From the summary:
The way we work is changing. While government work is becoming increasingly complex, the public sector workforce structure, designed for the clerks of the 1950s, remains relatively unchanged. Moreover, when changes are made, they tend to be reactive, creating new, permanent structures that look a lot like the old ones. Given the well-documented budgetary pressures and burgeoning debt in countries around the globe, the status quo of simply adding layers of government agencies is unsustainable.

How, then, can governments change to meet future work trends? Creating an adaptable government workforce would require providing an unprecedented degree of flexibility. To accomplish this, we could draw from a game-changing concept in the technology world: cloud computing. Major organizations and small startups alike increase their flexibility by sharing storage space, information, and resources in a “cloud”. Why not move beyond computing and apply the cloud model to the workforce? A cloud-based government workforce, or GovCloud, could comprise employees who undertake creative, problem-focused work. Rather than existing in any single agency, these workers could reside in the cloud, making them truly government-wide employees. Cloud teams could be directed by thinner agencies than those that exist today. Agencies and cloud teams could be supported by government-wide shared services that prevent the establishment of new, permanent structures by assisting with ongoing, routine work.

This report details trends in work and technology that offer significant opportunities for improving the efficiency and effectiveness of the government workforce. It outlines the GovCloud model and includes a tool to determine cloud eligibility as well as some future scenarios illustrating the cloud in action. Learn how GovCloud can change the face of public sector work, allowing governments to move beyond the workforce structure of yesterday in order to confront the challenges of tomorrow.

Unions As Organizations: Strategy Versus Environment

Source: Angela T. Hall, Jack Fiorito, Marko Horn and Christopher R. Langford, WorkingUSA, Volume 14, Issue 4, December 2011
(subscription required)

From the abstract:
Empirical studies typically examine unions in aggregate, that is, whether union presence or absence affects important outcomes. Only recently have researchers analyzed unions as distinct organizations. In order to address this void in the literature, key union officials were surveyed regarding their unions’ ability to manage and shape their environment, as well as selected critical strategic issues. The results suggest that unions can and do take measures to manage their environments and control their destinies, but consistent with some prior work, union strategy is best seen as “emergent” from cumulative choices rather than a “grand design.”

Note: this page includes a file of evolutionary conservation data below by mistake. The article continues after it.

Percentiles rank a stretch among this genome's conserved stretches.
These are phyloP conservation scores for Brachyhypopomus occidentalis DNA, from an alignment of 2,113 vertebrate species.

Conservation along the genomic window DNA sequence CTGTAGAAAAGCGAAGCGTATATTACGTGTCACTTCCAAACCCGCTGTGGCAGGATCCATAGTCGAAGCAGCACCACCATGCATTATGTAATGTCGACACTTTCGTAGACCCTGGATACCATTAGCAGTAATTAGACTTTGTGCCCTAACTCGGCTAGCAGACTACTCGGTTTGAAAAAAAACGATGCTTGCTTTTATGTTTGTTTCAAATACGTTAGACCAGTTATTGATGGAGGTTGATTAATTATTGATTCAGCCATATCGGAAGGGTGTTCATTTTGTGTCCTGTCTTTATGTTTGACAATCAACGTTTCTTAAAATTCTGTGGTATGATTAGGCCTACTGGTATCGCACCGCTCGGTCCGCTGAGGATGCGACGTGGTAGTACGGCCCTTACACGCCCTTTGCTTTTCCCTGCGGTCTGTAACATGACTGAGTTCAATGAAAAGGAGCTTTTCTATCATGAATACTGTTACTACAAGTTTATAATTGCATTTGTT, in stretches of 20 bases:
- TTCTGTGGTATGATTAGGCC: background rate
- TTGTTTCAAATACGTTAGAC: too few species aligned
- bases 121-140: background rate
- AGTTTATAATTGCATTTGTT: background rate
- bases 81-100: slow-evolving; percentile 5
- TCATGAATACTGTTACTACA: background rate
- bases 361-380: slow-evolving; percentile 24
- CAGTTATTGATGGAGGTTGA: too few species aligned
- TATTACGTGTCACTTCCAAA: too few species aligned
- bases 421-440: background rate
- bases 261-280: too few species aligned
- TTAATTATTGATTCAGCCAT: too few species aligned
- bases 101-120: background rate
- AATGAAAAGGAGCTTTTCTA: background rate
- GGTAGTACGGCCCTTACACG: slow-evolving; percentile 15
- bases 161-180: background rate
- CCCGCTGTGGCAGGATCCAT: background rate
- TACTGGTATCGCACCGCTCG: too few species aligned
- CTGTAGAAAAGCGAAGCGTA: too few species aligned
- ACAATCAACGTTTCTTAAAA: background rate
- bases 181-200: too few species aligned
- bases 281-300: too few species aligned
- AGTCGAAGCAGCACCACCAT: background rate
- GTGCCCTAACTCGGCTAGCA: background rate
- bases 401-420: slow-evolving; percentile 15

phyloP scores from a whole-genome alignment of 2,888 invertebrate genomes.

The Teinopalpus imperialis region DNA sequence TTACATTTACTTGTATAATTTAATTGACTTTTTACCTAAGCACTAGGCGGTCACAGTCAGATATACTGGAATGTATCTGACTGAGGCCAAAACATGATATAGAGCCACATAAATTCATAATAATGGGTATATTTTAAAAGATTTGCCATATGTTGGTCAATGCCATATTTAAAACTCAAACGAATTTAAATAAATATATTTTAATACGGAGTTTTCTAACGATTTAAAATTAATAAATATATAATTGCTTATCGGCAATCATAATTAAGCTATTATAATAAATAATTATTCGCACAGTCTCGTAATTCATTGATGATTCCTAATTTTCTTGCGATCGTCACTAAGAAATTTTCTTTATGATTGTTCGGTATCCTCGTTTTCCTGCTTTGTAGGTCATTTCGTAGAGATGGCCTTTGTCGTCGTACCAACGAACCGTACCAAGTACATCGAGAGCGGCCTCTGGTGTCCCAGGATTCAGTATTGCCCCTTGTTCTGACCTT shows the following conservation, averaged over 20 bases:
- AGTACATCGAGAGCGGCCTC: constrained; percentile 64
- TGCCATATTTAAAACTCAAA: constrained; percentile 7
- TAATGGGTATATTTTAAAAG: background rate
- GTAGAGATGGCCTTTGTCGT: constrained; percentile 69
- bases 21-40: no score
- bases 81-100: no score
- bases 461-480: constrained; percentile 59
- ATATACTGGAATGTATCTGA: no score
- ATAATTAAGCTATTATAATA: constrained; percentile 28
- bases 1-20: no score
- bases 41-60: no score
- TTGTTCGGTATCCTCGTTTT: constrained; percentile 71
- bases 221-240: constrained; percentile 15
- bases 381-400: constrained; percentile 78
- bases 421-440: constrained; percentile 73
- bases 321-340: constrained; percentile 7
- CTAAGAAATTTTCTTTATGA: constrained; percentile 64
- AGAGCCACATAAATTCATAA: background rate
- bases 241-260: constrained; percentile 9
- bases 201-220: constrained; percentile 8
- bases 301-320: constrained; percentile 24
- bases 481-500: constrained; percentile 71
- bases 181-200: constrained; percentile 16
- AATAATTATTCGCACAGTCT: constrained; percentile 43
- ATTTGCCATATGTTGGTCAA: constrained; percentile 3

Building a Collaborative Enterprise

Source: Paul Adler, Charles Heckscher, and Laurence Prusak, Harvard Business Review, Vol. 89 nos. 7 & 8, July-August 2011
(subscription required)

…Collaborative communities encourage people to continually apply their unique talents to group projects–and to become motivated by a collective mission, not just personal gain or the intrinsic pleasures of autonomous creativity. By marrying a sense of common purpose to a supportive structure, these organizations are mobilizing knowledge workers’ talents and expertise in flexible, highly manageable group-work efforts. The approach fosters not only innovation and agility but also efficiency and scalability.

A growing number of organizations–including IBM, Citibank, NASA, and Kaiser Permanente–are reaping the rewards of collaborative communities in the form of higher margins on knowledge-intensive work. (The CSC divisions that applied the CMM most rigorously reduced error rates by 75% over six years and achieved a 10% annual increase in productivity, while making products more innovative and technologically sophisticated.)

Human Resources Issues in Local government: Yesterday’s Headlines Remain Today’s “Hot Topics”

Source: Amy M. McDowell and William M. Leavitt, Public Personnel Management, Vol. 40 no. 3, Fall 2011
(subscription required)

The authors of this article suggest that one of the most informative methods to identify the human resources issues that occupy an organization’s time and efforts is to ask the experts directly. In many local governments, there are at least three groups or organizational units that share responsibility for human resources functions and that must work together as a team to solve human resources issues: managers and supervisors, human resources professionals, and attorneys. This article specifically addresses some of the legal concerns and issues, i.e. the “hot topics,” that constitute the primary workload of attorneys practicing local government employment law, explores these issues, and identify these ongoing concerns.